Carolina Border Collie Rescue

is a nonprofit organization dedicated to the rescue and adoption

of abandoned, neglected and mistreated border collies in the state of North Carolina.

green paw printgreen paw print facing left lower Happy Tails green paw print facing right lowergreen paw print facing right

Bo and Kathi

Bo is such a sweet, happy boy, and so much fun to train!  Bo and his big sister Libby get along great despite being SO different – Bo is bouncy, enthusiastic, alert and curious, while senior Libby is calm, thoughtful, unflappable and ‘energy efficient’.  When we brought Bo home with us last August he was a scared of men (including my husband), especially indoors.  He’s come so far in 6 months – he actually plays with my husband in our yard now, and he’ll let men pet him when we’re out walking!  And I’m having a blast training Bo, who loves to learn.  Agility foundations is lots of fun, but the very best is nosework.  Bo is so happy and excited when he’s searching for odor, and he shows real talent – he’s going to be awesome!  He’s already an awesome family member.  We were so lucky to get this adorable boy!  Thank you, CBCR!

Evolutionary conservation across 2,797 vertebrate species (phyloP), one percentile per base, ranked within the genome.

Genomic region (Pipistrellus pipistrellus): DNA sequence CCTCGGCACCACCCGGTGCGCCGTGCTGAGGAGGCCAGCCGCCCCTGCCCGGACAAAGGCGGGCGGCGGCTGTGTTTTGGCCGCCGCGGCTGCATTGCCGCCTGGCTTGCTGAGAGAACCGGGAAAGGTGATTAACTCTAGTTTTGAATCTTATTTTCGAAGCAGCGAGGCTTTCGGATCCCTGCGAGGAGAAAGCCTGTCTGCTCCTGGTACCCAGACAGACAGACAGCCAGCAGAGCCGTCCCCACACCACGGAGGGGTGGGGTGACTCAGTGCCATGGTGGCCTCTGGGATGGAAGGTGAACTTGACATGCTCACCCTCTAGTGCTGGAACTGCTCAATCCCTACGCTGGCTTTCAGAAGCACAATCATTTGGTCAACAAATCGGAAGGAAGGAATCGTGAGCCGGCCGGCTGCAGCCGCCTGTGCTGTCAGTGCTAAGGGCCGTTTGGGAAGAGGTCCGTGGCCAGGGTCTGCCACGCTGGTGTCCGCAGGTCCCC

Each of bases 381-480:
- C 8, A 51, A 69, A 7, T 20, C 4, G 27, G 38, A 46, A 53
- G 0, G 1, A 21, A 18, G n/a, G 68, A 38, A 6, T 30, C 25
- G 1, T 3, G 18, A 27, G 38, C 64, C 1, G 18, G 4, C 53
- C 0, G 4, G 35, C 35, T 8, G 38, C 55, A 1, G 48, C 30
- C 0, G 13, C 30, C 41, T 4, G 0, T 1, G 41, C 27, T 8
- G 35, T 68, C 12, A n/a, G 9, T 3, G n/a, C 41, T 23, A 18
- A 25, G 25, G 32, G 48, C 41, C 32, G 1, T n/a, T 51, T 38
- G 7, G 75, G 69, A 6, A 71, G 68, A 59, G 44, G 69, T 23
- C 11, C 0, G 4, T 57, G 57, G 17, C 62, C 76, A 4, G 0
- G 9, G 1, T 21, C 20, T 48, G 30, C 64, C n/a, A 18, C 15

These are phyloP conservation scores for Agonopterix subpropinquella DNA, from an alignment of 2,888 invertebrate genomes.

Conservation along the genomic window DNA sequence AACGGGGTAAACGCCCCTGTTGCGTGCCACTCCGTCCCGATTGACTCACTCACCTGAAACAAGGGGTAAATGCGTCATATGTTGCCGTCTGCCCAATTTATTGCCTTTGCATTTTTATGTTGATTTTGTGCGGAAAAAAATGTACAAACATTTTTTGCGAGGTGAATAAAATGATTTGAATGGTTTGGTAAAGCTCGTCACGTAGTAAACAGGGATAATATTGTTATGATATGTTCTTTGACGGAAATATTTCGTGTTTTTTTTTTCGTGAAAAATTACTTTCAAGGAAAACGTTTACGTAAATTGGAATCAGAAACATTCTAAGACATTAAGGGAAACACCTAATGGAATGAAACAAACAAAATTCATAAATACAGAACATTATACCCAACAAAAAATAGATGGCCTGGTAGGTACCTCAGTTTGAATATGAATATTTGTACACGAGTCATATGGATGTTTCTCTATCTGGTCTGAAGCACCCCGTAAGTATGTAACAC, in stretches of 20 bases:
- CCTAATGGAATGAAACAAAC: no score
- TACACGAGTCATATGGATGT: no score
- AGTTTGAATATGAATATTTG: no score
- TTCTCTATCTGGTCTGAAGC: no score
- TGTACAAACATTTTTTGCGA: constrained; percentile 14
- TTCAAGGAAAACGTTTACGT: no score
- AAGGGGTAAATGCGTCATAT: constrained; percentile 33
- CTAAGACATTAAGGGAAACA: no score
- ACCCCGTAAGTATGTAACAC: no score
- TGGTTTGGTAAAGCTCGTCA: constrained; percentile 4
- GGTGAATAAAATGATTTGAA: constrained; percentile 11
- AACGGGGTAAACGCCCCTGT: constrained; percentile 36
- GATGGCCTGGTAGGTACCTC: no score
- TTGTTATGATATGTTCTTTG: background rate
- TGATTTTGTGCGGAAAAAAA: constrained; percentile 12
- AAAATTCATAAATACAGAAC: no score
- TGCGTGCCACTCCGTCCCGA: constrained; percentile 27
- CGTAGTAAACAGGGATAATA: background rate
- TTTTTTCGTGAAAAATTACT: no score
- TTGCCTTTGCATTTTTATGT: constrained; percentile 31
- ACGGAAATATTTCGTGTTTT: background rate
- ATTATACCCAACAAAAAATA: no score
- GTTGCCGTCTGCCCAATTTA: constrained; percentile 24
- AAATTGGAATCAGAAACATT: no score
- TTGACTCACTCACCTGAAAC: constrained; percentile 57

Bo sniffing

I’ve Been Adopted

Pete headshot

Pete is the sweetest, most gentle dog!! He’s had some bad luck, but it hasn’t changed his happy, loving disposition.  A purebred border collie, he was purchased as a puppy in 2012 to be a working dog.  Over time, the owners realized he was losing his sight.  The farm is on a busy road, so to keep him safe, they put him on a runner, where he remained 24/7.   They reached out to local border collie rescues to see if we could help find him a more appropriate home. He came into CBCR on 1/20.

To read more about Pete click here.

I’ve Been Adopted

REMY was sighted on the streets of Charlotte and was so frightened and shy that Animal Control had to trap him to get him to the shelter. When CBCR’s volunteer rescued him and brought him home, he cowered in the garage for 2 hours before he could be persuaded to come into the house. There he was cheerfully welcomed by the foster’s personal dogs and slowly taught how to play. From that day on, the presence of another dog has been key to getting Remy through a door, into the feeding area, on to the couch, or out in the play yard.

To read more about Remy click here.